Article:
Akbar’s resignation is the most high-profile departure since a delayed #MeToo movement took off on social media in India this month.
Earlier, Akbar had lashed out at his accusers and launched a criminal defamation case against journalist Priya Ramani, who publicly named him on Twitter as a serial harasser.
In a statement, Akbar said, “Since I have decided to seek justice in a court of law in my personal capacity, I deem it appropriate to step down from office and challenge false accusations levied against me, also in a personal capacity.”
Though the case was filed only against Ramani, Akbar in a statement on Sunday denied sexual harassment and assault allegations from more than a dozen women who came forward after Ramani went public.
Defamation can be a criminal charge in India, and a conviction can carry up to two years in prison.
Akbar’s denial and decision to pursue criminal action against Ramani led to a swell of sympathy for his accusers. By Tuesday, calls on social media for Akbar’s resignation escalated — 20 female journalists signed a statement in support of Ramani’s account, and male journalists who had worked for Akbar also started speaking out against him.
After Akbar’s resignation, Ramani tweeted: “As women we feel vindicated by MJ Akbar’s resignation. I look forward to the day when I will also get justice in court.”
Pressure on Akbar mounted this week as fresh accounts of harassment emerged. On Tuesday, the news website Scroll published a new accusation of harassment from journalist Tushita Patel, who prefaced her allegations by saying that she felt compelled to speak out because of Akbar’s brazen denial.
“If I don’t speak up now, I feel I’ll be complicit in your crime,” Patel wrote, addressing Akbar.
In her account, Patel recounted Akbar’s persistent advances. She wrote: “Suddenly you got up, grabbed me and kissed me hard — your stale tea breath and your bristly moustache are still etched in the recesses of my memory. I wriggled out and ran till I reached the road, jumped into an auto rickshaw and started crying.”
As the allegations against Akbar continued to mount, his presence in the cabinet became a liability for a government that has sought to present itself as a champion of women and girls.
Akbar’s female colleagues in the cabinet have faced repeated questions about their views on his conduct.
In response to such queries, three female ministers in Prime Minister Narendra Modi’s government voiced broad support for the #MeToo movement but declined to call for Akbar’s resignation.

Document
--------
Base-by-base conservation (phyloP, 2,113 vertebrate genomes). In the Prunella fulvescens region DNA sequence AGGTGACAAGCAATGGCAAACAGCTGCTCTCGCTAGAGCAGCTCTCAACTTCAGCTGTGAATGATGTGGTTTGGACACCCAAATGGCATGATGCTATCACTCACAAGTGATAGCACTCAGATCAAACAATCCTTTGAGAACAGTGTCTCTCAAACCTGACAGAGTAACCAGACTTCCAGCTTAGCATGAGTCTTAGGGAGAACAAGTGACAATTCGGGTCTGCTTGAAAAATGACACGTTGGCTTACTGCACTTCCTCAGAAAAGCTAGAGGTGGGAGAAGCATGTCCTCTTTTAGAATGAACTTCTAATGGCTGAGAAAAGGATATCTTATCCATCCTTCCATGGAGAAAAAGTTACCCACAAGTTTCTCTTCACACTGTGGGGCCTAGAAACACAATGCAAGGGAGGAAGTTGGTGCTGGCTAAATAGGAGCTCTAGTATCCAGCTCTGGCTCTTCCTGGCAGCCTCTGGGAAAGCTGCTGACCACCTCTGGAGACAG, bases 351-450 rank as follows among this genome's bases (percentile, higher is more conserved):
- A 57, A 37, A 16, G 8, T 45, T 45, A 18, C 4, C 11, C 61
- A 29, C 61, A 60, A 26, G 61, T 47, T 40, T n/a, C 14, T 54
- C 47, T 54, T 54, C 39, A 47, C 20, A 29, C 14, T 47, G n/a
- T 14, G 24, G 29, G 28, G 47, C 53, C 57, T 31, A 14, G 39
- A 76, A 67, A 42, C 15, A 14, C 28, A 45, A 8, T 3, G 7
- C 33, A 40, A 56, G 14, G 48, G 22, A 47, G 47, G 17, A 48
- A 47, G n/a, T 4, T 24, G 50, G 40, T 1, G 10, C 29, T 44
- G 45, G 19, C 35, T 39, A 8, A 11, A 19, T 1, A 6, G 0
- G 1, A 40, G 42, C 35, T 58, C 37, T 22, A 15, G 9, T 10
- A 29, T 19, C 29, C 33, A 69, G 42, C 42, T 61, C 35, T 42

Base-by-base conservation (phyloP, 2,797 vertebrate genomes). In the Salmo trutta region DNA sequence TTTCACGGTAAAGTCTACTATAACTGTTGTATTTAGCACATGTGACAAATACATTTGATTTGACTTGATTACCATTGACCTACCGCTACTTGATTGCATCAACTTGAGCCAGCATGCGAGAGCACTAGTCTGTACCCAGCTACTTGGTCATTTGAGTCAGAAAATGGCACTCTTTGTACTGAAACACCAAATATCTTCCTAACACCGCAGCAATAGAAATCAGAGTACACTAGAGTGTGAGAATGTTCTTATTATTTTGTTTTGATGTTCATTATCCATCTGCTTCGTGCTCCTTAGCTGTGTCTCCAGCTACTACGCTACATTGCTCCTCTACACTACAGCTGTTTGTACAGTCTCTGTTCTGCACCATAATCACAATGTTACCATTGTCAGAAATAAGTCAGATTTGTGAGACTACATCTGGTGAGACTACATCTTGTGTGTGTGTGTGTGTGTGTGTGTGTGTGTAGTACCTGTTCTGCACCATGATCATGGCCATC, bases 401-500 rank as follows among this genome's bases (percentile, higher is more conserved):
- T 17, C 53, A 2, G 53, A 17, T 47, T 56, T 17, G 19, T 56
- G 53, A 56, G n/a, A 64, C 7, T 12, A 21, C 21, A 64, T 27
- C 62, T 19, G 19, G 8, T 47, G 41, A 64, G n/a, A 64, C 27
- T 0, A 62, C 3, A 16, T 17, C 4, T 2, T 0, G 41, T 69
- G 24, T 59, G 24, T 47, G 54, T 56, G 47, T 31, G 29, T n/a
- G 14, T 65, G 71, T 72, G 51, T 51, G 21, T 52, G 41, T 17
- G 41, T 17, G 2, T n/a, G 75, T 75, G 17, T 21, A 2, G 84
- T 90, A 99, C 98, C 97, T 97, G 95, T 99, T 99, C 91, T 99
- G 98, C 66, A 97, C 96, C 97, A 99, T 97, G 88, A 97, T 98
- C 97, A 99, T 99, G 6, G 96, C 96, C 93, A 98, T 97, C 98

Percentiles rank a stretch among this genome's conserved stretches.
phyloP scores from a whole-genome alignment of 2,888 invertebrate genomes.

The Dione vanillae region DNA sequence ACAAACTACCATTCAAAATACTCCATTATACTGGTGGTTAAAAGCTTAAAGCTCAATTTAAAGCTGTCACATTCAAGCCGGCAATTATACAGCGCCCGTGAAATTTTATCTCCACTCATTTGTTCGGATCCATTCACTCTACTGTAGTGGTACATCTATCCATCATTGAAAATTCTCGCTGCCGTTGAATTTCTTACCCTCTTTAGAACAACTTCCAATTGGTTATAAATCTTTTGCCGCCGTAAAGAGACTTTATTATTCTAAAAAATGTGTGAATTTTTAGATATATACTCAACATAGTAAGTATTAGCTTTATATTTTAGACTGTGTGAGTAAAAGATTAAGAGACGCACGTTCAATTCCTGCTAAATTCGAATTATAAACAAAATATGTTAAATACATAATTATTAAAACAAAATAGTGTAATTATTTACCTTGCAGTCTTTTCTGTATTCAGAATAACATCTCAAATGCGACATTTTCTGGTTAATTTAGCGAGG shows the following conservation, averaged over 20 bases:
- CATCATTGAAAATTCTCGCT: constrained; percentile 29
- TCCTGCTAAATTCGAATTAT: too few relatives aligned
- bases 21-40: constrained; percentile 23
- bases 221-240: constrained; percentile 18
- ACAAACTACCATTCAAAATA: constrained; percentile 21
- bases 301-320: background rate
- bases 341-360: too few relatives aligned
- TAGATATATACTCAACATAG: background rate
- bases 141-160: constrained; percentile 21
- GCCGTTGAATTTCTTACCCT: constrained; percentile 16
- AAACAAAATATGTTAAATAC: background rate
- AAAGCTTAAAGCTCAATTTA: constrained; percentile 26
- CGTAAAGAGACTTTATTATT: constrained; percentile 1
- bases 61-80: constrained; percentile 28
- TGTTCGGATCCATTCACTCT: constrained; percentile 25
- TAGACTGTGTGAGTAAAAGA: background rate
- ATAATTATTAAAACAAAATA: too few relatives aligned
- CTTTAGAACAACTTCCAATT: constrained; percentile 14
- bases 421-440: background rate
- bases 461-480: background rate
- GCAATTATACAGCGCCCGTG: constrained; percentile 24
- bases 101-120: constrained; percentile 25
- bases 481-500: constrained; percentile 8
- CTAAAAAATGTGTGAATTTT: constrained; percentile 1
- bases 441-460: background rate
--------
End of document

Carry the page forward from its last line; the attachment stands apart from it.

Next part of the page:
The controversy was also becoming a ripe target for Modi’s critics. India’s opposition Congress Party had earlier called for Akbar’s resignation.
On Tuesday, Rahul Gandhi, the Congress Party president, alluded to the affair at a public event.
India’s prime minister often uses the slogan, “Educate the daughter, save the daughter,” Gandhi noted, according to the Hindustan Times. “But it so happens that when a complaint against his minister comes, he keeps quiet.”
Akbar, a member of Modi’s governing Bharatiya Janata Party, was previously a member of the Congress Party.
A BJP spokesman, Sambit Patra, did not respond to requests for comment.
On Oct. 8, Ramani named Akbar as the man she had described, but not identified, in a 2017 Vogue article titled, “To the Harvey Weinsteins of the world, an open letter,” referring to the high-powered Hollywood film producer facing charges of rape and assault from multiple women in the United States.
Ramani’s accusation unleashed a flood of pent-up rage, with other women who had worked with Akbar speaking out about alleged harassment by him.
One of them, Ghazala Wahab, editor of Force magazine, worked for Akbar at the Asian Age newspaper between 1994 and 1997. She described Akbar’s alleged advances in a first-person account for the news website the Wire.
“Sometimes, he would walk over to the door and put his hand over mine; sometimes he would rub his body against mine; sometimes he would push his tongue against my pursed lips; and every time I would push him away and escape from his room,” she wrote.
Akbar denied Wahab’s accusations in a statement Sunday. “At the time concerned, I had a very tiny cubicle, patched together by plywood and glass. Others had tables and chairs two feet away. It is utterly bizarre to believe that anything could have happened in that tiny space, and, moreover, that no one else in the vicinity would come to know, in the midst of a working day. These allegations are false, motivated and baseless.”
Majlie de Puy Kamp told HuffPost India that Akbar forcibly kissed her on her last day as an intern at the Asian Age in 2007: “He grabbed me right under my shoulders, on my arms, and pulled me in and kissed me on my mouth and forced his tongue into my mouth, and I just stood there.”
The article included a brief email exchange between Kamp’s father and Akbar. “These are issues which are so prone to misunderstanding that there is no point debating them,” Akbar wrote after he was confronted.
Other prominent men in India have also faced repercussions from India’s #MeToo movement. In October, a handful of influential newspaper editors, including Prashant Jha of the Hindustan Times and KR Sreenivas of the Times of India, resigned amid sexual misconduct allegations against them.